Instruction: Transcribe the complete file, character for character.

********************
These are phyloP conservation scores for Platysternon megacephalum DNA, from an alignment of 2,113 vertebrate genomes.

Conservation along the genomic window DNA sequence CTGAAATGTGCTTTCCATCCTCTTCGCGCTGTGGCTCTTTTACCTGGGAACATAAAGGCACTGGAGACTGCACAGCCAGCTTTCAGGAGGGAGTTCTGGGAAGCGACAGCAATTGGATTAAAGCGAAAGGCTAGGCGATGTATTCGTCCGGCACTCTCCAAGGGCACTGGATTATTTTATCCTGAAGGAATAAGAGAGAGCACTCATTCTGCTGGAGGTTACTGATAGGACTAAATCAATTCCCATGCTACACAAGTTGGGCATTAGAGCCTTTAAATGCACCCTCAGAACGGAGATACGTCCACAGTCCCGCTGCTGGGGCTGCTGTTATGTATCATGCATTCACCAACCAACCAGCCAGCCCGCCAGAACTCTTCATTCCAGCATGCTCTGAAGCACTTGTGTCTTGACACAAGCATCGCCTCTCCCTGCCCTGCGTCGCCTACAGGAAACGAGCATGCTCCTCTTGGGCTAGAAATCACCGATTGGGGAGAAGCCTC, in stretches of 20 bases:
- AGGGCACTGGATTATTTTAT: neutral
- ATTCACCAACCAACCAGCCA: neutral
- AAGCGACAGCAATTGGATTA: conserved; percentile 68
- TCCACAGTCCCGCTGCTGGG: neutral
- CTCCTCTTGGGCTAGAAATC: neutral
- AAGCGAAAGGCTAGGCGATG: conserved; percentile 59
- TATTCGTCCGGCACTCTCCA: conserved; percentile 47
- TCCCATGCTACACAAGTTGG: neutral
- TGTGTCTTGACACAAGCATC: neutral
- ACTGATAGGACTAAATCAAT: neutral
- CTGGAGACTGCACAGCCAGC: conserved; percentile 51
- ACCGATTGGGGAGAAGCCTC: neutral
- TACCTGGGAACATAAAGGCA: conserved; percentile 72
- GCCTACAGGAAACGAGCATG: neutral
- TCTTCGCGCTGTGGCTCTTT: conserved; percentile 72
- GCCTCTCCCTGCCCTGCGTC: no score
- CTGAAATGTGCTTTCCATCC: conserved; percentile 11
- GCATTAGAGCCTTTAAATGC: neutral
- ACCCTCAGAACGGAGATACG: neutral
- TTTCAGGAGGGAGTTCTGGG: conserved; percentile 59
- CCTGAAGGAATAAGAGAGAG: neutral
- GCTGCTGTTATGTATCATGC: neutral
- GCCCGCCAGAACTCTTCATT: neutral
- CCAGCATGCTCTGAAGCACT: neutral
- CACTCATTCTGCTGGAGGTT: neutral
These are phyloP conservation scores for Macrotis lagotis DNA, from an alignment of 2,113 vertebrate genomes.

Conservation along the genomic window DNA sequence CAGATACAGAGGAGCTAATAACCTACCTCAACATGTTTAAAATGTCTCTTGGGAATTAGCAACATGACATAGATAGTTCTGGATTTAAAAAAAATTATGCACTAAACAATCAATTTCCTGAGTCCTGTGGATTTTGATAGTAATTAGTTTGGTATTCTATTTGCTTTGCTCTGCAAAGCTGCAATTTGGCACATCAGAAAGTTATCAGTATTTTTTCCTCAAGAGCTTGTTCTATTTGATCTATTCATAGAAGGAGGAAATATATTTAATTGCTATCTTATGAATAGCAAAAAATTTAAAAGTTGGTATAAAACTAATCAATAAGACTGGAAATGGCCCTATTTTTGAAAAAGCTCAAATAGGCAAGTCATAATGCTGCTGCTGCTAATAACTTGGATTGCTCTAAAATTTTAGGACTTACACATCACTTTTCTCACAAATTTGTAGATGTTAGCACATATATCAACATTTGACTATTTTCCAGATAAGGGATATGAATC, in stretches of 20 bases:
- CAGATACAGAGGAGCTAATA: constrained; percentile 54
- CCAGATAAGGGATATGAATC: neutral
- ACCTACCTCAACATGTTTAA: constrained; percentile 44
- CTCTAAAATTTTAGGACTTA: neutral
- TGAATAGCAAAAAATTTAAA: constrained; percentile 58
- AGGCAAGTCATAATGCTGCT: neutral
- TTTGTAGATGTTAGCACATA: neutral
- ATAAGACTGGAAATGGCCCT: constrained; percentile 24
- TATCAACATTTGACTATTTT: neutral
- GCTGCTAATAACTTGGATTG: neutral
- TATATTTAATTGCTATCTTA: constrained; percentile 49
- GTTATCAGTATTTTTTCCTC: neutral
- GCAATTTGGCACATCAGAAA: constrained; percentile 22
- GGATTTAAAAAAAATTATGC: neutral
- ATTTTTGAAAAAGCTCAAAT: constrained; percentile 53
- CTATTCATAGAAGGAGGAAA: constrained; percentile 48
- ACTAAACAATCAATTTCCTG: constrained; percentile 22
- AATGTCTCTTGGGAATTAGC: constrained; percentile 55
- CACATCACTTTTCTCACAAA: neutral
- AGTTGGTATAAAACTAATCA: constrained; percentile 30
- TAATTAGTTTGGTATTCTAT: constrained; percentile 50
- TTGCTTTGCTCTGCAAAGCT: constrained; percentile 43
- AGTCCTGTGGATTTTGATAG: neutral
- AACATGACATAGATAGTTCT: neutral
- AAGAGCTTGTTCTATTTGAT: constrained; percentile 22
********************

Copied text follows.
These are phyloP conservation scores for Platysternon megacephalum DNA, from an alignment of 2,113 vertebrate genomes.

Conservation along the genomic window DNA sequence CTGAAATGTGCTTTCCATCCTCTTCGCGCTGTGGCTCTTTTACCTGGGAACATAAAGGCACTGGAGACTGCACAGCCAGCTTTCAGGAGGGAGTTCTGGGAAGCGACAGCAATTGGATTAAAGCGAAAGGCTAGGCGATGTATTCGTCCGGCACTCTCCAAGGGCACTGGATTATTTTATCCTGAAGGAATAAGAGAGAGCACTCATTCTGCTGGAGGTTACTGATAGGACTAAATCAATTCCCATGCTACACAAGTTGGGCATTAGAGCCTTTAAATGCACCCTCAGAACGGAGATACGTCCACAGTCCCGCTGCTGGGGCTGCTGTTATGTATCATGCATTCACCAACCAACCAGCCAGCCCGCCAGAACTCTTCATTCCAGCATGCTCTGAAGCACTTGTGTCTTGACACAAGCATCGCCTCTCCCTGCCCTGCGTCGCCTACAGGAAACGAGCATGCTCCTCTTGGGCTAGAAATCACCGATTGGGGAGAAGCCTC, in stretches of 20 bases:
- AGGGCACTGGATTATTTTAT: neutral
- ATTCACCAACCAACCAGCCA: neutral
- AAGCGACAGCAATTGGATTA: conserved; percentile 68
- TCCACAGTCCCGCTGCTGGG: neutral
- CTCCTCTTGGGCTAGAAATC: neutral
- AAGCGAAAGGCTAGGCGATG: conserved; percentile 59
- TATTCGTCCGGCACTCTCCA: conserved; percentile 47
- TCCCATGCTACACAAGTTGG: neutral
- TGTGTCTTGACACAAGCATC: neutral
- ACTGATAGGACTAAATCAAT: neutral
- CTGGAGACTGCACAGCCAGC: conserved; percentile 51
- ACCGATTGGGGAGAAGCCTC: neutral
- TACCTGGGAACATAAAGGCA: conserved; percentile 72
- GCCTACAGGAAACGAGCATG: neutral
- TCTTCGCGCTGTGGCTCTTT: conserved; percentile 72
- GCCTCTCCCTGCCCTGCGTC: no score
- CTGAAATGTGCTTTCCATCC: conserved; percentile 11
- GCATTAGAGCCTTTAAATGC: neutral
- ACCCTCAGAACGGAGATACG: neutral
- TTTCAGGAGGGAGTTCTGGG: conserved; percentile 59
- CCTGAAGGAATAAGAGAGAG: neutral
- GCTGCTGTTATGTATCATGC: neutral
- GCCCGCCAGAACTCTTCATT: neutral
- CCAGCATGCTCTGAAGCACT: neutral
- CACTCATTCTGCTGGAGGTT: neutral
These are phyloP conservation scores for Macrotis lagotis DNA, from an alignment of 2,113 vertebrate genomes.

Conservation along the genomic window DNA sequence CAGATACAGAGGAGCTAATAACCTACCTCAACATGTTTAAAATGTCTCTTGGGAATTAGCAACATGACATAGATAGTTCTGGATTTAAAAAAAATTATGCACTAAACAATCAATTTCCTGAGTCCTGTGGATTTTGATAGTAATTAGTTTGGTATTCTATTTGCTTTGCTCTGCAAAGCTGCAATTTGGCACATCAGAAAGTTATCAGTATTTTTTCCTCAAGAGCTTGTTCTATTTGATCTATTCATAGAAGGAGGAAATATATTTAATTGCTATCTTATGAATAGCAAAAAATTTAAAAGTTGGTATAAAACTAATCAATAAGACTGGAAATGGCCCTATTTTTGAAAAAGCTCAAATAGGCAAGTCATAATGCTGCTGCTGCTAATAACTTGGATTGCTCTAAAATTTTAGGACTTACACATCACTTTTCTCACAAATTTGTAGATGTTAGCACATATATCAACATTTGACTATTTTCCAGATAAGGGATATGAATC, in stretches of 20 bases:
- CAGATACAGAGGAGCTAATA: constrained; percentile 54
- CCAGATAAGGGATATGAATC: neutral
- ACCTACCTCAACATGTTTAA: constrained; percentile 44
- CTCTAAAATTTTAGGACTTA: neutral
- TGAATAGCAAAAAATTTAAA: constrained; percentile 58
- AGGCAAGTCATAATGCTGCT: neutral
- TTTGTAGATGTTAGCACATA: neutral
- ATAAGACTGGAAATGGCCCT: constrained; percentile 24
- TATCAACATTTGACTATTTT: neutral
- GCTGCTAATAACTTGGATTG: neutral
- TATATTTAATTGCTATCTTA: constrained; percentile 49
- GTTATCAGTATTTTTTCCTC: neutral
- GCAATTTGGCACATCAGAAA: constrained; percentile 22
- GGATTTAAAAAAAATTATGC: neutral
- ATTTTTGAAAAAGCTCAAAT: constrained; percentile 53
- CTATTCATAGAAGGAGGAAA: constrained; percentile 48
- ACTAAACAATCAATTTCCTG: constrained; percentile 22
- AATGTCTCTTGGGAATTAGC: constrained; percentile 55
- CACATCACTTTTCTCACAAA: neutral
- AGTTGGTATAAAACTAATCA: constrained; percentile 30
- TAATTAGTTTGGTATTCTAT: constrained; percentile 50
- TTGCTTTGCTCTGCAAAGCT: constrained; percentile 43
- AGTCCTGTGGATTTTGATAG: neutral
- AACATGACATAGATAGTTCT: neutral
- AAGAGCTTGTTCTATTTGAT: constrained; percentile 22